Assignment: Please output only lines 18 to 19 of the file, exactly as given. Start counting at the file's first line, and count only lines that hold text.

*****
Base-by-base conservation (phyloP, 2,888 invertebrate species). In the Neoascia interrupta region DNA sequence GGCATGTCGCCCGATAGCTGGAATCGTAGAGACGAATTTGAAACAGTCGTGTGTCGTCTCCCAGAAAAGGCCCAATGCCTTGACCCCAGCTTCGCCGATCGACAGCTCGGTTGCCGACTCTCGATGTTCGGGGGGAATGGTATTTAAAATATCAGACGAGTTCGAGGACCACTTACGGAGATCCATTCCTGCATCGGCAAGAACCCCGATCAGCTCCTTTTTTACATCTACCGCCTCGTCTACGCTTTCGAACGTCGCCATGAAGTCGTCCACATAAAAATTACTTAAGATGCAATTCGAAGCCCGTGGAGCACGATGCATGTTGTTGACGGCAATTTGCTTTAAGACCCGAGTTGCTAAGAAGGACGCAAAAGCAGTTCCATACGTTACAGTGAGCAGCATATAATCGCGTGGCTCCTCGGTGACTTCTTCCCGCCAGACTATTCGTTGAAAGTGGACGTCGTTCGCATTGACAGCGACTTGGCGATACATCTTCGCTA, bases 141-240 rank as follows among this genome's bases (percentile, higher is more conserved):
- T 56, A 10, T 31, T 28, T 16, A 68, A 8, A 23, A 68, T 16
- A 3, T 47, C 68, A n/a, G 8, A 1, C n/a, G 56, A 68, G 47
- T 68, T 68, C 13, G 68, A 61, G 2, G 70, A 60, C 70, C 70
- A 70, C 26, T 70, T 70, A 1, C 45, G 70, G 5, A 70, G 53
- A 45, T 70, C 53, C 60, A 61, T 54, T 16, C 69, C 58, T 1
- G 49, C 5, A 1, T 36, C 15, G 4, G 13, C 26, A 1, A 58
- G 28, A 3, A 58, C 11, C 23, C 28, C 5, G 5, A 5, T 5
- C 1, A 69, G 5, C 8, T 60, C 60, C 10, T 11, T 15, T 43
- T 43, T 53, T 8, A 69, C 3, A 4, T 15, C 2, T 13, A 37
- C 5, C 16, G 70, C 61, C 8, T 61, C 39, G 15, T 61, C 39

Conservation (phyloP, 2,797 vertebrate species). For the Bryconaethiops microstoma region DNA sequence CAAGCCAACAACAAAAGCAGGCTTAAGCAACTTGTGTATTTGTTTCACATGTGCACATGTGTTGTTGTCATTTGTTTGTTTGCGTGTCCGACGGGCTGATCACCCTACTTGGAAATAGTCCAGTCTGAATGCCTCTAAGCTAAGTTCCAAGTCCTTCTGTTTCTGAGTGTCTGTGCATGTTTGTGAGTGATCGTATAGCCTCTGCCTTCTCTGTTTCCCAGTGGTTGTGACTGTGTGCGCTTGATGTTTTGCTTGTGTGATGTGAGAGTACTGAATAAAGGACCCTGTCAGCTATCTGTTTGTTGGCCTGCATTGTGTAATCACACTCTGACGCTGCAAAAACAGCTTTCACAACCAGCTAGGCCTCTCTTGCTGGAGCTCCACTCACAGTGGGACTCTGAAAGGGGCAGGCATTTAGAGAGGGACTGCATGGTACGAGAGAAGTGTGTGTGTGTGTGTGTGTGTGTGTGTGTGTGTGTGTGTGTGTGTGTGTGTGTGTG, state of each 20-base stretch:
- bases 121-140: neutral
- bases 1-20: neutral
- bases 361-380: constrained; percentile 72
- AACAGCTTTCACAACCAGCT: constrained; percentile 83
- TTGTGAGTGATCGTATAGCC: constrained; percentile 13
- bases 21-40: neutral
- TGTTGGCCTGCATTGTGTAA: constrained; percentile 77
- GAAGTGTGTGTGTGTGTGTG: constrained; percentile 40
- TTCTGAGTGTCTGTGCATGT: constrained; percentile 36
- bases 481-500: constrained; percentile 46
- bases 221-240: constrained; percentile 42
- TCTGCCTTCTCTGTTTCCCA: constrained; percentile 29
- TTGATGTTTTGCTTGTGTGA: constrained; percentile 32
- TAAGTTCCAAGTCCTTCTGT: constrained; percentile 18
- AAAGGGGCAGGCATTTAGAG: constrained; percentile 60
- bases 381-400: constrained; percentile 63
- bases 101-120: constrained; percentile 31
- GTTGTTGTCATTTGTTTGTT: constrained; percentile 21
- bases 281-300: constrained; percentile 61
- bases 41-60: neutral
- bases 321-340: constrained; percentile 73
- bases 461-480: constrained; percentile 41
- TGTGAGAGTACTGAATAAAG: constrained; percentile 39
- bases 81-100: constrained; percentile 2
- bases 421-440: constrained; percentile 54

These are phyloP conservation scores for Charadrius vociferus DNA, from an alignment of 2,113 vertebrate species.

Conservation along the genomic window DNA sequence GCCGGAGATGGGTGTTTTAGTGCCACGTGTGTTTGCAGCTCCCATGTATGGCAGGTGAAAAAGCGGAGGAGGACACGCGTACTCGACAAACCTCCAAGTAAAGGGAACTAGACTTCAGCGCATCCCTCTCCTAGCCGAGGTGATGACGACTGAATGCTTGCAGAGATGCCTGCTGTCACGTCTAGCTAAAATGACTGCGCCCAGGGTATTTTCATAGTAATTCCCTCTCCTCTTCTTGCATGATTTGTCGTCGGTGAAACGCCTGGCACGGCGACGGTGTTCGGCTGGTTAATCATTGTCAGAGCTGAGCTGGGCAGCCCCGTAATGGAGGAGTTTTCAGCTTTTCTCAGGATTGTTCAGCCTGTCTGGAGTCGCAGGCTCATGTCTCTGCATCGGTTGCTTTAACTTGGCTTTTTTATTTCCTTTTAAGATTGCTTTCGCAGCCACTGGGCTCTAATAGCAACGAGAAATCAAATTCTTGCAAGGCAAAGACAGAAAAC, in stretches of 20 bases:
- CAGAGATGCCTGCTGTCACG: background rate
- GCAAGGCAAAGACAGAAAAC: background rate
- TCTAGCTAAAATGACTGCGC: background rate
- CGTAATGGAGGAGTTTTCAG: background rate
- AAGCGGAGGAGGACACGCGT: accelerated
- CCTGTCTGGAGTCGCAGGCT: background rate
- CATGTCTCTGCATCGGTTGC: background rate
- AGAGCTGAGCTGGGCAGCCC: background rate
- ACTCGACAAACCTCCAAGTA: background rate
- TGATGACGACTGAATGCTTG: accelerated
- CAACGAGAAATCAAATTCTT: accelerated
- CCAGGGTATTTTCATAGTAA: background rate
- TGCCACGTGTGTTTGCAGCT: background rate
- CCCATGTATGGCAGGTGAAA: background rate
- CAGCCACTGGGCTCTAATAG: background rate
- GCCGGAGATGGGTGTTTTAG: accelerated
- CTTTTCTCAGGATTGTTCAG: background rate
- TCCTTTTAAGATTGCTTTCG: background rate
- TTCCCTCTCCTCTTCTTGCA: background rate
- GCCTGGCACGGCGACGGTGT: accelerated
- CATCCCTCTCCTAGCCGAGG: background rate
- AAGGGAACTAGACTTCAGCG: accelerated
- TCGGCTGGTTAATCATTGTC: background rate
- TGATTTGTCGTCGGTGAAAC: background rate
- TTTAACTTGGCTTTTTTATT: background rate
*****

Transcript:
- bases 21-40: neutral
- TGTTGGCCTGCATTGTGTAA: constrained; percentile 77